The Porsche Taycan Cross Turismo is here... prices start from S$385k before COE & options in Singapore

By topgear, 06 March 2021

In 2020, a third of all Porsches sold in Europe had an electric or hybrid drivetrain. By 2025, it’ll be more like half.

The fully electric Taycan sports sedan is already a big catalyst of change, having outsold the Boxster and Cayman individually last year, and no doubt outselling the entire 718 range by the end of 2021.

Not least because there’s a new one. Meet the Taycan Cross Turismo, an off-road ready estate version of Porsche’s Tesla Model S rival.

Except in this instance, Porsche is offering something Tesla doesn’t quite. This is a car that appears more reflective of the crossover zeitgeist than a Model X.

In summary, it’s a Taycan that’s a little taller and much roomier. The Cross Turismo sits 20mm higher than the (admittedly really quite low) standard sedan, or 30mm if you’ve specced the optional off-road pack.

There’s an additional 47mm of headroom in the rear, which is a welcome boost to a car that was hardly going to oust Porsche’s own Panamera from limo duties.

There’s also more space for feet beneath the front seats and a trebling of maximum luggage volume, up past 1,200 litres with the seats flipped.

It launches in Singapore with four powertrains: the Taycan 4 kicks things off at S$384,758 (before COE and option) with 380hp, 0-100km/h in 5.1secs and a 455km range.

The Taycan 4S costs S$487,158 (before COE and options) and offers 490hp, 4.1secs and 452km.

Then there are the Turbos, both with a 625hp powerplant but differing launch control systems: the stock Taycan Turbo starts at S$605,958 (before COE and options) and ups peak power to 680hp (on overboost) from a standstill, for 0-100km/h in 3.3secs. Range sticks at 452km.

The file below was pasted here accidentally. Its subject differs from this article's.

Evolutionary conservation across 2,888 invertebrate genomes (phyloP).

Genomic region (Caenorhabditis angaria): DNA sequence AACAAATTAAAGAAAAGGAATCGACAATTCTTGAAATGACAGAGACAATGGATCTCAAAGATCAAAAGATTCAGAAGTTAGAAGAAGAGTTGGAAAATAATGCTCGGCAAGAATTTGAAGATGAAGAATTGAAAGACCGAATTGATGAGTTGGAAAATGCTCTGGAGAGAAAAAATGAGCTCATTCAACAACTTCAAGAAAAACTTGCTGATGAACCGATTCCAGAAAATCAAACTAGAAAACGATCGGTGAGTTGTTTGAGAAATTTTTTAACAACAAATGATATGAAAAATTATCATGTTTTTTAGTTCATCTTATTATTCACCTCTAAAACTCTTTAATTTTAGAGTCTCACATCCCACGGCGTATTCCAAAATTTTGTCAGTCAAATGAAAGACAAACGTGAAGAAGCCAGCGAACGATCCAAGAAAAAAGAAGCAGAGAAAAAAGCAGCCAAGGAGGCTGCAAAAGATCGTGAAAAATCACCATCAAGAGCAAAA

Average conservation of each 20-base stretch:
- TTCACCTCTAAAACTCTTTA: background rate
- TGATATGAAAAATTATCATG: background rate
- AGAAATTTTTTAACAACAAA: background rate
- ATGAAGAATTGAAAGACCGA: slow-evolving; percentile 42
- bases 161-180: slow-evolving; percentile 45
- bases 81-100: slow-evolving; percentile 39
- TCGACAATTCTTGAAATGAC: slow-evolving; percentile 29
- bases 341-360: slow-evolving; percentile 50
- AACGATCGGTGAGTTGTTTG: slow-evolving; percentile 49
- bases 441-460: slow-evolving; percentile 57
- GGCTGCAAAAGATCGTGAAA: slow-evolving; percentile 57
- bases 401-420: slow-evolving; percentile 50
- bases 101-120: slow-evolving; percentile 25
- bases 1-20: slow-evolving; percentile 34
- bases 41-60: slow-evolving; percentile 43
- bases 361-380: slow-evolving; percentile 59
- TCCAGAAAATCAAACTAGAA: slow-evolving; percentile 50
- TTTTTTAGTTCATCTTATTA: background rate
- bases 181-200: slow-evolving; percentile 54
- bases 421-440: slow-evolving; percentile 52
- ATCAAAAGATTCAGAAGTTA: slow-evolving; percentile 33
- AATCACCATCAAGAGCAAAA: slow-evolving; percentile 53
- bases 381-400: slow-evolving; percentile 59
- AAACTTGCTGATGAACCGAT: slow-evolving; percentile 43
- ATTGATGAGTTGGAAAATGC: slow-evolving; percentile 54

The Turbo S cranks things up to 760hp on overboost for a 2.9secs sprint, dipping max range to 418km in the process.

The Cross Turismo gets a number of things as standard, including air suspension with PASM electronic damper control and the higher performance 93.4kWh battery which is a pricey option on lower-rung Taycan sedans.

As a result, the premium you’ll pay for the Cross Turismo varies depending on spec, but it works out just shy of S$6,000 over a like-for-like Taycan four-door. Which strikes us as very good value indeed.

All the more reason to indulge in some very frivolous extras, such as Porsche’s eBike cross and eBike Sport in order to fully take advantage of the soft-roading Taycan’s fancy new bicycle carrier, whose design allows the rear tailgate to fully function behind it.

The fact you could tow a second-hand Boxster along on a trailer for similar cash is neither here nor there…

STORY Stephen Dobie

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